In the 1970s, when biologists first glimpsed the landscape of human genes, they saw that the small pieces of DNA that coded for proteins (known as exons) seemed to float like bits of wood in a sea of genetic gibberish. What on earth were those billions of other letters of DNA there for? No less a molecular luminary than Francis Crick, co-discoverer of DNA’s double-helical structure, suspected it was “little better than junk.”
The phrase “junk DNA” has haunted human genetics ever since. In 2000, when scientists of the Human Genome Project presented the first rough draft of the sequence of bases, or code letters, in human DNA, the initial results appeared to confirm that the vast majority of the sequence—perhaps 97 percent of its 3.2 billion bases—had no apparent function. The “Book of Life,” in other words, looked like a heavily padded text.
Now, in a series of papers published in September in Nature (Scientific American is part of Nature Publishing Group) and elsewhere, the ENCODE group has produced a stunning inventory of previously hidden switches, signals and sign posts embedded like runes throughout the entire length of human DNA. In the process, the ENCODE project is reinventing the vocabulary with which biologists study, discuss and understand human inheritance and disease.
Ewan Birney, 39, of the European Bioinformatics Institute in Cambridge, England, led the analysis by the more than 400 ENCODE scientists who annotated the genome. He recently spoke with Scientific American about the major findings. Excerpts follow.
Scientific American: The ENCODE project has revealed a landscape that is absolutely teeming with important genetic elements—a landscape that used to be dismissed as “junk DNA.” Were our old views of how the genome is organized too simplistic?
BIRNEY: People always knew there was more there than protein-coding genes. It was always clear that there was regulation. What we didn’t know was just quite how extensive this was.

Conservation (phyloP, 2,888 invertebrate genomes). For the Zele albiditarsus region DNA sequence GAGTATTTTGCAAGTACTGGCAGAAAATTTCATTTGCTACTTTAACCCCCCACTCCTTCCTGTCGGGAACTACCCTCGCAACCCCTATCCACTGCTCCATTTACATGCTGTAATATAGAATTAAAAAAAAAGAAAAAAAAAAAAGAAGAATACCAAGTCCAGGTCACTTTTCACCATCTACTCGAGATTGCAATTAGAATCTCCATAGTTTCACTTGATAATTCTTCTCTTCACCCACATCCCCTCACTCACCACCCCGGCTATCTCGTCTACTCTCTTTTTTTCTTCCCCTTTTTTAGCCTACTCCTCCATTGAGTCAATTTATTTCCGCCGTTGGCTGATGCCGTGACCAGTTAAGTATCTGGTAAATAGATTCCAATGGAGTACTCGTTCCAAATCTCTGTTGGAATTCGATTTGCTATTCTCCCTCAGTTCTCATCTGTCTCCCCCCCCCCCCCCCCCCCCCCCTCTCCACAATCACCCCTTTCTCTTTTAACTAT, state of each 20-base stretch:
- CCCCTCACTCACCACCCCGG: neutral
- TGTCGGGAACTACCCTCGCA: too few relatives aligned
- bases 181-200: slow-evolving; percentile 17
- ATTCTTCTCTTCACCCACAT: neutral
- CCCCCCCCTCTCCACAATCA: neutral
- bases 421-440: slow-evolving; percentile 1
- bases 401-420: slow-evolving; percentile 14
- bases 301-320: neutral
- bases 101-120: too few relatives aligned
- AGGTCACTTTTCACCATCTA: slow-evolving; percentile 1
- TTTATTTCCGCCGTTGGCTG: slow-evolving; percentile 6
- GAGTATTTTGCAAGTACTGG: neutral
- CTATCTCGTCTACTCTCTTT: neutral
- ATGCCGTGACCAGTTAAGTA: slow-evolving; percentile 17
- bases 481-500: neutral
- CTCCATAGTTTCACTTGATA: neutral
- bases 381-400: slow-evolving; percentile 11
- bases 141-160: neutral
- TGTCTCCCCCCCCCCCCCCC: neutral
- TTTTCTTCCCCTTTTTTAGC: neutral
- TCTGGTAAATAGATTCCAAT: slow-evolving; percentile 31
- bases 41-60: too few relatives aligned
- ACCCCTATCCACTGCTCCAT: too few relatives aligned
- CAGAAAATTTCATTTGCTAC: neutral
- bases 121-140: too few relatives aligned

Just to give you a sense here, about 1.2 percent of the bases are in protein-coding exons. And people speculated that “maybe there’s the same amount again involved in regulation or maybe a little bit more.” But even if we take quite a conservative view from our ENCODE data, we end up with something like 8 to 9 percent of the bases of the genome involved in doing something like regulation.
Thus, much more of the genome is devoted to regulating genes than to the protein-coding genes themselves?
And that 9 percent can’t be the whole story. The most aggressive view of the amount we’ve sampled is 50 percent. So certainly it’s going to go above 9 percent, and one could easily argue for something like 20 percent. That’s not an unfeasible number.
Should we be retiring the phrase “junk DNA” now?
Yes, I really think this phrase does need to be totally expunged from the lexicon. It was a slightly throwaway phrase to describe very interesting phenomena that were discovered in the 1970s. I am now convinced that it’s just not a very useful way of describing what’s going on.
What is one surprise you have had from the “junk”?
There has been a lot of debate, inside of ENCODE and outside of the project, about whether or not the results from our experiments describe something that is really going on in nature. And then there was a rather more philosophical question, which is whether it matters. In other words, these things may biochemically occur, but evolution, as it were, or our body doesn’t actually care.
That debate has been running since 2003. And then work by ourselves, but also work outside of the consortium, has made it much clearer that the evolutionary rules for regulatory elements are different from those for protein-coding elements. Basically the regulatory elements turn over a lot faster. So whereas if you find a particular protein-coding gene in a human, you’re going to find nearly the same gene in a mouse most of the time, and that rule just doesn’t work for regulatory elements.